46. Ōoku: The Inner Chambers Volume 10
The second to last volume of this magnificent manga series made me so dang angry and oh so sad. If you are a fan of happily-ever-after stories, or stories in which life is fair, look elsewhere.
What is it about human nature that always, and I mean always, looks for a scapegoat when things do not go well? When beset by famine or earthquakes do people think, or well that is just nature being nature? Clearly not. The gods must be displeased with something, and miraculously there is always a person or groups of people clearly responsible. Sigh.
Several plot lines reach their logical, if undesirable conclusions, and I literally could not put this book down until I was done. Powerful women are no longer a new concept, but the fact that there are men who actually think about something other than power makes for a refreshing change. Who knew that men had brains? (Smile). There are always early adopters and laggards to any new technology and change, and that is true in the Inner Chambers as well. And that ending? Holy moly! Rating: 5 stars.
47. Ôoku: The Inner Chambers, Vol. 11
This is the final volume in the fabulous Ooku manga series, and the story closes with a bang. The last two volumes start with a much needed cast of characters and family tree diagram, which help the reader navigate this epic story. There is almost nothing I can say about this volume that would not be a spoiler for those who have not read the last book, so all I'll say is that in this volume we get the back story of our first real psychopath - Tokugawa Harusada, and I for one am really glad her eyes did not alight on me for any reason.
This wonderful manga series is the best of the comic genre - wonderfully and intricately plotted with fully fleshed out characters, set in an alternative historical setting in Edo, Japan. The story is set roughly over a 150 year span, and generations and Shoguns rise and fall over that time frame.
I am lucky enough to have come to this series after all the books were published, so got to enjoy reading them one after the other. However, the final pages of this book seems to have left open the possibility of future installments, and I for one would be delighted. Pretty please Ms. Fumi Yoshinaga? Rating: 5 stars.
48. Aama, Vol. 1: The Smell of Warm Dust
Book blurb: In the distant future, Verloc Nim wakes up in the middle of nowhere suffering from complete amnesia. He remembers nothing of his former life. But when Verloc is handed his diary by a robot-ape called Churchill, he is able to revisit his past.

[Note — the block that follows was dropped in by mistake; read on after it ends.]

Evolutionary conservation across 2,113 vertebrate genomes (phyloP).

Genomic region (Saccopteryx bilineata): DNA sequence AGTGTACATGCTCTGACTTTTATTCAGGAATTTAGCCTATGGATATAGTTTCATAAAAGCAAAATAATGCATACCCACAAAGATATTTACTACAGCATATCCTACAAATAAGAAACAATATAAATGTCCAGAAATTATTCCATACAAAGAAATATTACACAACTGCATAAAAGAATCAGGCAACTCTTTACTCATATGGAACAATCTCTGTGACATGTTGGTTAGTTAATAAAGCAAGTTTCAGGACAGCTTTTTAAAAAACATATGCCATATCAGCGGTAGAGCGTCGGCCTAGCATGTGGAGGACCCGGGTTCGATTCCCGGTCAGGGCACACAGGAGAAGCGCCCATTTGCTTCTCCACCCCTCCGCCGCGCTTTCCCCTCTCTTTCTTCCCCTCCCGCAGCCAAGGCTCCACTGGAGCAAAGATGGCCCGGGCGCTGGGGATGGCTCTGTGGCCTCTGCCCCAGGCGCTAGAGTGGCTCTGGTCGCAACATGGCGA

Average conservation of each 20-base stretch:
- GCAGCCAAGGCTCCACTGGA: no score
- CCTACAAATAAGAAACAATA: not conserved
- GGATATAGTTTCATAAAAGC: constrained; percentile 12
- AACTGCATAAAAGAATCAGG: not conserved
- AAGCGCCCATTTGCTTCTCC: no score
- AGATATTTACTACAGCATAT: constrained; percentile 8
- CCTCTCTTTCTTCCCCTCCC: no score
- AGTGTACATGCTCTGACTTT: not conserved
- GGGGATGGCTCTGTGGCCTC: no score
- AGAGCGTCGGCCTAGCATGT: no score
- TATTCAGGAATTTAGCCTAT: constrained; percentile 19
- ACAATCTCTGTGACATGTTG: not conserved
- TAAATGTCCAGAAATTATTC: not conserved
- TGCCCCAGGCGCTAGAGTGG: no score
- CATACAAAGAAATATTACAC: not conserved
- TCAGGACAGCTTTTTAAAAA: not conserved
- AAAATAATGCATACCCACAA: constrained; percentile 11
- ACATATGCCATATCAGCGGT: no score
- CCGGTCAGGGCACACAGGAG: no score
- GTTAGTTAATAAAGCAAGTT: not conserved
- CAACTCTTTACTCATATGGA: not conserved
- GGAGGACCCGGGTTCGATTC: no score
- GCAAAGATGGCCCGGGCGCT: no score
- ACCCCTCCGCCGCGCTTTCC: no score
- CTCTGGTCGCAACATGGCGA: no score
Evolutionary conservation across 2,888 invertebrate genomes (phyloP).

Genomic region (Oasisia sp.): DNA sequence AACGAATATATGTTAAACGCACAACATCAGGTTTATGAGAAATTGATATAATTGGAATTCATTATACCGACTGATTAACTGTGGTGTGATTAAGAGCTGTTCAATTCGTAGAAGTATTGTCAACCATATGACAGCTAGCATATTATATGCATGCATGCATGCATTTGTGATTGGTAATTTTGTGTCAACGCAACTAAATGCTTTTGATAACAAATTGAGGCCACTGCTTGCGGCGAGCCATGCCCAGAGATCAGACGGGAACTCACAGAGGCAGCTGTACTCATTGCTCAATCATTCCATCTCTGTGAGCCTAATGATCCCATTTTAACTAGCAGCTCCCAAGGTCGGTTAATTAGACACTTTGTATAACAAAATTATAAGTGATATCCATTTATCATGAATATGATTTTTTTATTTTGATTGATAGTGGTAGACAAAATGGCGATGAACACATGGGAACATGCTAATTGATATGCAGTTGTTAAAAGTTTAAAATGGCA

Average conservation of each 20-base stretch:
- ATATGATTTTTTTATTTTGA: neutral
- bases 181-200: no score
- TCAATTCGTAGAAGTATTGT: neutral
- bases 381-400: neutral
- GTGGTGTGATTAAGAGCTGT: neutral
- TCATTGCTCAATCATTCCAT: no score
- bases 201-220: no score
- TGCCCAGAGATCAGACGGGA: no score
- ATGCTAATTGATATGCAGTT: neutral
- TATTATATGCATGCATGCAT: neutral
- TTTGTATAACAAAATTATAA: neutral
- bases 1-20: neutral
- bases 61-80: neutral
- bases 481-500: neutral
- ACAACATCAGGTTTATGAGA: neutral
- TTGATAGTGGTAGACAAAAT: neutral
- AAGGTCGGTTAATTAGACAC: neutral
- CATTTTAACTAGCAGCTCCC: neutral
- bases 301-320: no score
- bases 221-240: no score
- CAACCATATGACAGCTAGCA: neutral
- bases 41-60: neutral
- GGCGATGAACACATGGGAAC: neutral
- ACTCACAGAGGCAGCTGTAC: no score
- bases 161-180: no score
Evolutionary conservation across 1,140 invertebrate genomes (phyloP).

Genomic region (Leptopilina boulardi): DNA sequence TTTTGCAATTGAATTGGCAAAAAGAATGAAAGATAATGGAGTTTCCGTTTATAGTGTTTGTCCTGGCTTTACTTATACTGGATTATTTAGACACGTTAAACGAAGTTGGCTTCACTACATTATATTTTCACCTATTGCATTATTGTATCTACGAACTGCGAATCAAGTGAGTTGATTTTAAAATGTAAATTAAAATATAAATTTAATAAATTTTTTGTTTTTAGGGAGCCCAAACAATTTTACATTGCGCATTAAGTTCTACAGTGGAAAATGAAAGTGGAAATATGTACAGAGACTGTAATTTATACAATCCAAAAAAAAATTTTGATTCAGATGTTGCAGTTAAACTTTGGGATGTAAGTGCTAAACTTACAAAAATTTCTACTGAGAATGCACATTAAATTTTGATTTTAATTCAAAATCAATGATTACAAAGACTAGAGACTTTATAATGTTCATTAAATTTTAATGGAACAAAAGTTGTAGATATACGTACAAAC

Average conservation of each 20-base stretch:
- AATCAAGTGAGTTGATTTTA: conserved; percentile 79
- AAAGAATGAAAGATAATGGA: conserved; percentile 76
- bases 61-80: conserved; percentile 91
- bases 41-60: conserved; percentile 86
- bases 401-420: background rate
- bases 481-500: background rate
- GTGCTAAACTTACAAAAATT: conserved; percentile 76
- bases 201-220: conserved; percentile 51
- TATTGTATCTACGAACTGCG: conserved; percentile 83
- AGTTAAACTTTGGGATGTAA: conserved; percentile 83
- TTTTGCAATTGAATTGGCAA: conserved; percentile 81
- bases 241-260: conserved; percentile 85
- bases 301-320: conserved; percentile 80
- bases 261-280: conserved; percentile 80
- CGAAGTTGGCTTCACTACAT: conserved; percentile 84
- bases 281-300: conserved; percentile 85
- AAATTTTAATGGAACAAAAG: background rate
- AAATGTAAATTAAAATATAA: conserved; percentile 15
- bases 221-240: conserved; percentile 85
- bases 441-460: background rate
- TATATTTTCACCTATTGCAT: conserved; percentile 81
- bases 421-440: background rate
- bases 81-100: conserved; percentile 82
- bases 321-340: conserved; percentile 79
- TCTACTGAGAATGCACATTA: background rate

This sci-fi graphic novel, the first in the Aama series, is a bit perplexing for me. I liked some of the ideas in the book - who could not love Churchill, and where can I get one of my very own? - but, overall this book felt like a barely remembered dream. Maybe that was the point, but I was not along for the ride. The art is not to my taste, but the coloring is really well done. Still, I'm intrigued enough with the premise that I've got the rest of the series on request from my library. Rating: 2 stars.
49. Aama, Vol. 2: The Invisible Throng
The thing about keeping a journal, is that if one day you suddenly wake up with amnesia, and had had a crappy life before the incident, your journal would remind you of your crappy life. Something to ponder.
This installment of the graphic novel is better than the first one. There are interesting backstories, and some of the sci-fi gadgets are very cool. Verloc Nim, his brother, and Churchill (my fave character), are on a strange new planet. They have to meetup with a scientific expedition that was sent to jump start life on the barren planet about a decade or so ago. All communication was lost over the ensuing years, and what the group finds in terms of human and non-human life is part of what makes this a fun read. I enjoyed the exploration of the various paths evolution might take on a different planet, and the creative illustrations are quite good.
So, while this book makes more sense than the first one and is more enjoyable a read, I'm still not bought into the story yet. That is where my wonderful library comes in. I can try out the rest of the series without opening my wallet, and if they don't work for me, no harm no foul. Rating: 3 stars.
50. Rosalie Lightning: A Graphic Memoir
This is a tough book to review as I have very mixed feelings about it. Death, and the grief that accompanies it is very personal, but also very universal. It is the one thing that all humans have in common. We will die. And people we love will die.
This graphic memoir is about the death of a daughter at the age of two. Rosalie's death is unexpected, and I can imagine maybe all the more devastating for it. In this memoir, the author takes us through the emotional and physical journey he and his wife go through as they struggle to deal with the aftermath of Rosalie's death.
And here is where I am conflicted. Why do we read books, especially memoirs? I think it is different for each reader, but I read to either be entertained or educated, preferably both. I am not a parent, and I can only imagine that the death of a child might be the most devastating loss that can be inflicted on a parent, but, while I think this a wonderful record for the author's family, particularly their second child, I felt at too much of a remove while reading it. I'm not a fan of the sketchy, black and white art, and that did not help either.
Does that make me a psychopath? I don't think so. I appreciated the effort of the author as he worked through his grief, but was also left with nothing I could really hold on to, unlike various other grief memoirs that have stayed me with over the years. Joan Didion's, The Year of Magical Thinking, comes to mind as an example. So while I did not love it, I did appreciate the author's honesty in the telling of this life changing moment for his family. Rating: 3 stars.